Format

Send to

Choose Destination
J Clin Nurs. 2015 Dec;24(23-24):3730-5. doi: 10.1111/jocn.13079. Epub 2015 Nov 6.

Predictive or not predictive: understanding the mixed messages from the patient's DNA sequence.

Author information

1
Department of Epidemiology, Rollins School of Public Health, Emory University, Atlanta, Georgia, USA.
2
Department of Clinical Genetics, Guys and St Thomas NHS Foundation Trust, Guys Hospital, London, UK.
3
Florence Nightingale Faculty of Nursing and Midwifery, King's College London, London, UK.
4
Faculty of Health and Human Sciences, Plymouth University, Plymouth, UK.

Abstract

AIMS AND OBJECTIVES:

The aim of this discussion paper is to enable nurses to understand how deoxyribonucleic acid analysis can be predictive for some diseases and not predictive for others. This will facilitate nurses to interpret genomic test results and explain them to patients.

BACKGROUND:

Advances in technology mean that genetic testing is now commonly performed by sequencing the majority of an individual's genome or exome. This results in a huge amount of data, some of which can be used to predict or diagnose disease.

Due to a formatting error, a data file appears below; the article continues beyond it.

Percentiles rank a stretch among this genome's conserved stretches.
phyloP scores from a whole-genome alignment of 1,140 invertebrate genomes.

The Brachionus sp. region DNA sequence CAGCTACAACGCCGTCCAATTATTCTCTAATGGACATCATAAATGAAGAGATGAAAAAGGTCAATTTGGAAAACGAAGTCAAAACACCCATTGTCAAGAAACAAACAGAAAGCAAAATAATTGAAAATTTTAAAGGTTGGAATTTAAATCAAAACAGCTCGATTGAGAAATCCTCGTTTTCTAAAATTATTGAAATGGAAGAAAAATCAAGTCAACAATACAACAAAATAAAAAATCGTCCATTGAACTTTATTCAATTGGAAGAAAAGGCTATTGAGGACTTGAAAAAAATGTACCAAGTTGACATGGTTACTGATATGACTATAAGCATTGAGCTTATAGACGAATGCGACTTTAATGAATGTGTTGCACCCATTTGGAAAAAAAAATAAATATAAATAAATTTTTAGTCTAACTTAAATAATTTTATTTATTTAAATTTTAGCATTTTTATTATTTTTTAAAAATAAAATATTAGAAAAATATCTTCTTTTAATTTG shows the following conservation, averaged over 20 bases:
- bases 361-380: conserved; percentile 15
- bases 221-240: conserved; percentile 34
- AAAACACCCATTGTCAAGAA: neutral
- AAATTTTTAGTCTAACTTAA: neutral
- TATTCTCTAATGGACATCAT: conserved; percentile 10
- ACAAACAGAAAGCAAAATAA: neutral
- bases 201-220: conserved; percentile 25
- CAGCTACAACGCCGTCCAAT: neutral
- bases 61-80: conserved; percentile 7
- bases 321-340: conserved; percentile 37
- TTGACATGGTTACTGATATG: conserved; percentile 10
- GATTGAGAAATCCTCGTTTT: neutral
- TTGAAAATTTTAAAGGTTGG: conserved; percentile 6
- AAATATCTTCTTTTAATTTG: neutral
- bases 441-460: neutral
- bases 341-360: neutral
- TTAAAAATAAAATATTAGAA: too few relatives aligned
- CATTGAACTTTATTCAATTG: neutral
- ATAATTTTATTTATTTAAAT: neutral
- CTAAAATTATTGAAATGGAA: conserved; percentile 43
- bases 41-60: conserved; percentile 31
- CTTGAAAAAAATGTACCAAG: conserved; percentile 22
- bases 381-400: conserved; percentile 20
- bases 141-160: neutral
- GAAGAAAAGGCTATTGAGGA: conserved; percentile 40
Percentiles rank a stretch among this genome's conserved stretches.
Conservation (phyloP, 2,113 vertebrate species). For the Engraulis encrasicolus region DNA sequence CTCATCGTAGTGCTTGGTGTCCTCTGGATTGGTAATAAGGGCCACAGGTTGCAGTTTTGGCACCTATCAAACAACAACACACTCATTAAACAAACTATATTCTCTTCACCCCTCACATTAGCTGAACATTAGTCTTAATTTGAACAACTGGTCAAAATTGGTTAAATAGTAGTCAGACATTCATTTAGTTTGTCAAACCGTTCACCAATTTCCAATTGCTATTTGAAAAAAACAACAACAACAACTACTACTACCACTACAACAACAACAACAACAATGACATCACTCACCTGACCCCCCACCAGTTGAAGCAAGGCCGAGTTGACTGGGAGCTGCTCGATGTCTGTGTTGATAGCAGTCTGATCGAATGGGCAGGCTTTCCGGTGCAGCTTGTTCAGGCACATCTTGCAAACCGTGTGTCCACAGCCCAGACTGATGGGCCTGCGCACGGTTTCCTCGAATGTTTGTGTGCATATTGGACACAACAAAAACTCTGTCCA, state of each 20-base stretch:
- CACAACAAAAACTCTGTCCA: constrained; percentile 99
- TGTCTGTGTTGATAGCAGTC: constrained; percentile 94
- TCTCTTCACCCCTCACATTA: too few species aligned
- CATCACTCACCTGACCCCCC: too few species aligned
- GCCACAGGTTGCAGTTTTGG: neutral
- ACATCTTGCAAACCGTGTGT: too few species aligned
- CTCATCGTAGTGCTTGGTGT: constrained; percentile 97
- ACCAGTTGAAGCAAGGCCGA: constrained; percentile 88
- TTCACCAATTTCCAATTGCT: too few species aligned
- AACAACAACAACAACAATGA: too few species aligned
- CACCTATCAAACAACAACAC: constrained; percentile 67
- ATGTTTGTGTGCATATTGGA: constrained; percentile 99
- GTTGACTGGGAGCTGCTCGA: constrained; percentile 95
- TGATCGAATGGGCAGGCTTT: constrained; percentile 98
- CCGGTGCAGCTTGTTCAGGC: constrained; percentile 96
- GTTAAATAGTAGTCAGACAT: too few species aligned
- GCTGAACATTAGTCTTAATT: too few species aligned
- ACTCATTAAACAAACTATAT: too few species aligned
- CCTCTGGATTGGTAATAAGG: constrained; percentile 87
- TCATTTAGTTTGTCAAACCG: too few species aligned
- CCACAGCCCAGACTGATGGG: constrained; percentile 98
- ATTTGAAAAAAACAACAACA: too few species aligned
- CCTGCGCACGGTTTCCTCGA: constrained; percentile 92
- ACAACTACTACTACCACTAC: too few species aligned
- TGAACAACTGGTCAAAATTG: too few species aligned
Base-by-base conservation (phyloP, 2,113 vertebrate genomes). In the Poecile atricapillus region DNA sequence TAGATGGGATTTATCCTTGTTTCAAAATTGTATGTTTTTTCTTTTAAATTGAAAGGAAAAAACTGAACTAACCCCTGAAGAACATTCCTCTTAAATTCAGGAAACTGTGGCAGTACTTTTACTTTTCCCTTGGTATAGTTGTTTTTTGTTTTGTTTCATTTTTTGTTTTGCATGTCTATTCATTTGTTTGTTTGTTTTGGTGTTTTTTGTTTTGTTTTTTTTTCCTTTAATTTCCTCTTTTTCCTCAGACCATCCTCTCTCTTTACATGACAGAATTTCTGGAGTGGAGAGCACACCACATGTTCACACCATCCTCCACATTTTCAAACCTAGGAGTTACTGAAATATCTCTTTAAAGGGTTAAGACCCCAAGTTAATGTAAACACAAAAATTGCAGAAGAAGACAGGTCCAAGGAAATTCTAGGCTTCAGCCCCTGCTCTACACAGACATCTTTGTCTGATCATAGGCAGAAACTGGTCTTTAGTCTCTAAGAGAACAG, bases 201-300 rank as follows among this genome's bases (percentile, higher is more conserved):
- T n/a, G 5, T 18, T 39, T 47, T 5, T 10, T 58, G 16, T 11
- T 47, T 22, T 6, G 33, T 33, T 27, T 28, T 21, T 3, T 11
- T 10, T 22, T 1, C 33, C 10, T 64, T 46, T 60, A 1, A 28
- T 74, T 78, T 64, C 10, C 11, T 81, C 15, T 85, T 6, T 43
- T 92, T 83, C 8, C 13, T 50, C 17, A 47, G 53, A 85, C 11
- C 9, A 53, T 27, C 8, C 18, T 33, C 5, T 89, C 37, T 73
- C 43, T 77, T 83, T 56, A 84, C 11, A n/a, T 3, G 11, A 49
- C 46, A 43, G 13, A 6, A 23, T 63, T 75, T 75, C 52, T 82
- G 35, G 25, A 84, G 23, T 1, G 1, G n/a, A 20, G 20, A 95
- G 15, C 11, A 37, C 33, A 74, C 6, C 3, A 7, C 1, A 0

DESIGN:

This is a discussion paper.

METHODS:

This paper emerged from multiple discussions between the three authors over many months, culminating in a writing workshop to prepare this text.

RESULTS:

The results of DNA analysis can be used to diagnose or predict rare diseases that are caused by a mutation in a single gene. However, while there are a number of genetic factors that contribute to common diseases, the ability to predict whether an individual will develop that condition is limited by the overall heritability of the condition. Environmental factors (such as lifestyle) are likely to be more useful in predicting common disease than genomic testing. Genomic tests may be of use to inform management of diseases in specific situations.

CONCLUSIONS:

Genomic testing will be of use in diagnosing disorders due to single gene mutations, but the use of genomic testing to predict the chance of a patient being affected in the future by a common disease is unlikely to be a realistic option within a health service setting.

RELEVANCE TO CLINICAL PRACTICE:

Nurses will increasingly be involved in the use of genomic tests in mainstream patient care. However, they need to understand and be able to explain to patients the practical applications of and limitations of such tests.

KEYWORDS:

gene association; genetic; genetic susceptibility; genomic; heritability; nursing; pharmacogenomics; predictive power

PMID:
26542756
DOI:
10.1111/jocn.13079
[Indexed for MEDLINE]

Supplemental Content

Full text links

Icon for Wiley
Loading ...
Support Center